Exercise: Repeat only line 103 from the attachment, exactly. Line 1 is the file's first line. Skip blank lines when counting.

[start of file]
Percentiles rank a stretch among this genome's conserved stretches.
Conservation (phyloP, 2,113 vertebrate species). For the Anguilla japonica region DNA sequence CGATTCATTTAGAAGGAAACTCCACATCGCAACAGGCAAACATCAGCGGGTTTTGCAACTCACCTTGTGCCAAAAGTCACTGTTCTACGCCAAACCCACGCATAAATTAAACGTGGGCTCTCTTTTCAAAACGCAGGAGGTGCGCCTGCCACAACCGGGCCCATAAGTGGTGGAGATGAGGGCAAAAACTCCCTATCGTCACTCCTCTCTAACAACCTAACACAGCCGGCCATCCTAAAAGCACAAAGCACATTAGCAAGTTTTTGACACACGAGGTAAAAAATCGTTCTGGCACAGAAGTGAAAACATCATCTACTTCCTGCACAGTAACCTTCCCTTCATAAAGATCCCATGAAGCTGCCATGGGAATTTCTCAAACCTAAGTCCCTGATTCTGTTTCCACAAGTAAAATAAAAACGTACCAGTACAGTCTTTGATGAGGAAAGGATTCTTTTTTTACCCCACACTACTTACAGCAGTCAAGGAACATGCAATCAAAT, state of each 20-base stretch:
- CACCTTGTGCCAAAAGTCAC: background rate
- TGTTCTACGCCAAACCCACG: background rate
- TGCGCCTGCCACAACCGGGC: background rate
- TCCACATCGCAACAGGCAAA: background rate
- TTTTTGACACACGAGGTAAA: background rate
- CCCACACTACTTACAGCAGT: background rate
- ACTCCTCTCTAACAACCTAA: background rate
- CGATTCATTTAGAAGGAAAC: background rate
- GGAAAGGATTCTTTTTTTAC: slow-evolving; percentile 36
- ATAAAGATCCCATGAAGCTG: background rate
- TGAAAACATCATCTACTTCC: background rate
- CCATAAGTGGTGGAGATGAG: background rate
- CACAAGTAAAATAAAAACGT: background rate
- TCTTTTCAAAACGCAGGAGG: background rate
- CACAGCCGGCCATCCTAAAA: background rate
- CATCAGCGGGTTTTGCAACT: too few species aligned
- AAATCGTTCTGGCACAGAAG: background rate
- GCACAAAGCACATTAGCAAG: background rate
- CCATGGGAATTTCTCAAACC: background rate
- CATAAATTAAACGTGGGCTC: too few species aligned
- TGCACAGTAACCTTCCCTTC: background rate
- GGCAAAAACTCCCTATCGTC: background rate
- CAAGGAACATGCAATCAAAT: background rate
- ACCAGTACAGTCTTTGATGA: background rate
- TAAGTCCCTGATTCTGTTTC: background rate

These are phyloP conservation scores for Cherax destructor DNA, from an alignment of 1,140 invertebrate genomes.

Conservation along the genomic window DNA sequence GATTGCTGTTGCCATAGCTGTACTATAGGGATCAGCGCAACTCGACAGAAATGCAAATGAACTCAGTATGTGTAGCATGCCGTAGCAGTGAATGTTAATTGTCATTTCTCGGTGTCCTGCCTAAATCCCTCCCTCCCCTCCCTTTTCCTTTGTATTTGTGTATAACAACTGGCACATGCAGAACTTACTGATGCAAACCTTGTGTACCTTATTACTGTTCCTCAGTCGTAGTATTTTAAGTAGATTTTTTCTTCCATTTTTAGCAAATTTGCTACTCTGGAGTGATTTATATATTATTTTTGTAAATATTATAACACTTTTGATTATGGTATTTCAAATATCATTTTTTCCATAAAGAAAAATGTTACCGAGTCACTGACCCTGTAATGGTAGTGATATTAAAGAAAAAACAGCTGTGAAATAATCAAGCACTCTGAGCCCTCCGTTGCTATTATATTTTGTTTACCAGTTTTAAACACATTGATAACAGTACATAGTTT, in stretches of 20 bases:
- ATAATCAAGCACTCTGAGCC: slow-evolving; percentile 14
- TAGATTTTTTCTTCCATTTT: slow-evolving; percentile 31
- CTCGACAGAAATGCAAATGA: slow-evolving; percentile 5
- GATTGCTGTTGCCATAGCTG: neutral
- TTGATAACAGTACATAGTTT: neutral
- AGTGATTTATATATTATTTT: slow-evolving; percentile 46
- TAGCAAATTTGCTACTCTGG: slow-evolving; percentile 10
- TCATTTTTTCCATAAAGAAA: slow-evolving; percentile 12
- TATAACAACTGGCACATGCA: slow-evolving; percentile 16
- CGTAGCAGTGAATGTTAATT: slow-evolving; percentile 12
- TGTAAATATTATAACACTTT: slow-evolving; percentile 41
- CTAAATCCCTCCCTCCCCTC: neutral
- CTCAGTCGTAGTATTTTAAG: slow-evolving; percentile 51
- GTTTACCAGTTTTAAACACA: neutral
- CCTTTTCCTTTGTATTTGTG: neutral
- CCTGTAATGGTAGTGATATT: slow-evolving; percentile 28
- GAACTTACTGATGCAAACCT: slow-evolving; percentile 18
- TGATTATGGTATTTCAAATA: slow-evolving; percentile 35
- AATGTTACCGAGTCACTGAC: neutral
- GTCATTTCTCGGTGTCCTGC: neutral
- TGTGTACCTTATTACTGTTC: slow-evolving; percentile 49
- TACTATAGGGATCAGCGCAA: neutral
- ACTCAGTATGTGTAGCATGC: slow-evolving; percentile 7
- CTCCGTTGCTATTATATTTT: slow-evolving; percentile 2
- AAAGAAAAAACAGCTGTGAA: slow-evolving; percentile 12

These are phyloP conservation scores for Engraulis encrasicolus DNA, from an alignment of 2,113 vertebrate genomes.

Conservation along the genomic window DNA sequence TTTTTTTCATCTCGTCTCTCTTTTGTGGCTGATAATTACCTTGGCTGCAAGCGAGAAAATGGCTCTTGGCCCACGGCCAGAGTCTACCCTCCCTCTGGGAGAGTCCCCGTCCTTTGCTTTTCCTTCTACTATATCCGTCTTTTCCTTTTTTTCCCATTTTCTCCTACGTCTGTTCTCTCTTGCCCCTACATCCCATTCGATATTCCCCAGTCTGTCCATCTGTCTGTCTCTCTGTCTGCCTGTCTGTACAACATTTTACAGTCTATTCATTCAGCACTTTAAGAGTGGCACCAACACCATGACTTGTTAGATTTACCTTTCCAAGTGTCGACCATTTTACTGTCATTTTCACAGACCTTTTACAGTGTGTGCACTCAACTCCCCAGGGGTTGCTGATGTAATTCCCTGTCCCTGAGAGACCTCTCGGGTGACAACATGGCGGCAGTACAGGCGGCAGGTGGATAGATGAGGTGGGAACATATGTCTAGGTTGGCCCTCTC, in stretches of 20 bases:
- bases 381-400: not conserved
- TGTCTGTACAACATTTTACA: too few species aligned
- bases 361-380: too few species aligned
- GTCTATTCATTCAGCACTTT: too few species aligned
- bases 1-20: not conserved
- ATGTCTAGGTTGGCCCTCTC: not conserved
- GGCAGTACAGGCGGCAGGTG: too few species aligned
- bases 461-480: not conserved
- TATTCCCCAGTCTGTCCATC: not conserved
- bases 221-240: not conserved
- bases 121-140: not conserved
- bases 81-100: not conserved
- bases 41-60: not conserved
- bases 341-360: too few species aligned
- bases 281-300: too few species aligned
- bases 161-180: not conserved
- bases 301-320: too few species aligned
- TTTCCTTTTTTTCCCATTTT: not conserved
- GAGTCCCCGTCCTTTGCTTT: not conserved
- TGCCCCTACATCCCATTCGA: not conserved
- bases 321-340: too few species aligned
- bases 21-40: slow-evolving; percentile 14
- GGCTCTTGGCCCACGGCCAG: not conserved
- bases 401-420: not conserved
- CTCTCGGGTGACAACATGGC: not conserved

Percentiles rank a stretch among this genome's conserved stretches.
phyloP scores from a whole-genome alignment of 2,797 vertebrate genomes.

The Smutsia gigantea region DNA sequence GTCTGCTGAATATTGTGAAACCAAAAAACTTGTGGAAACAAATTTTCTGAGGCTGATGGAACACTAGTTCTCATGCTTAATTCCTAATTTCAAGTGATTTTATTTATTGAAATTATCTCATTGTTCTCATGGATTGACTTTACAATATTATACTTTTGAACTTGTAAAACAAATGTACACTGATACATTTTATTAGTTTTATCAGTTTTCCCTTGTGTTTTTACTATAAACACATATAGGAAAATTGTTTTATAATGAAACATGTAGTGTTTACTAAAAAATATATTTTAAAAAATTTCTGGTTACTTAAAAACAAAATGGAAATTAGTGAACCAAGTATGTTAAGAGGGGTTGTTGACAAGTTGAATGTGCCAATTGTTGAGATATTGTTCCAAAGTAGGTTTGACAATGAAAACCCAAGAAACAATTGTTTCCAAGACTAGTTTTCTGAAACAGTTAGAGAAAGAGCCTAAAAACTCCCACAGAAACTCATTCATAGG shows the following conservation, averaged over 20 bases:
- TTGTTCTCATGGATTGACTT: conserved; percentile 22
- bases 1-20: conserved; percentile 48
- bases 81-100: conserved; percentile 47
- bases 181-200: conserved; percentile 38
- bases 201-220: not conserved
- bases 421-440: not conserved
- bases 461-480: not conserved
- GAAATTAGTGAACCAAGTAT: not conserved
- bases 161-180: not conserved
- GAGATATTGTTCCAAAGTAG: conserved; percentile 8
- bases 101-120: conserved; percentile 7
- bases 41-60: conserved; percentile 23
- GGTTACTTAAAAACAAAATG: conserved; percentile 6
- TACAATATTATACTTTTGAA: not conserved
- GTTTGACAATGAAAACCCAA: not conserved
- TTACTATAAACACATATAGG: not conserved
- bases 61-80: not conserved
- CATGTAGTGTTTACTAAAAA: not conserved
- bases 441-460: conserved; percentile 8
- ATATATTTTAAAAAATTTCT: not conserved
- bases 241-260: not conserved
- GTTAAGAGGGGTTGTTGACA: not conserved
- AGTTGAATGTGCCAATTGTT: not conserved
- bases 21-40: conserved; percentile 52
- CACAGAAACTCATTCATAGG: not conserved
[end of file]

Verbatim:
- bases 441-460: conserved; percentile 8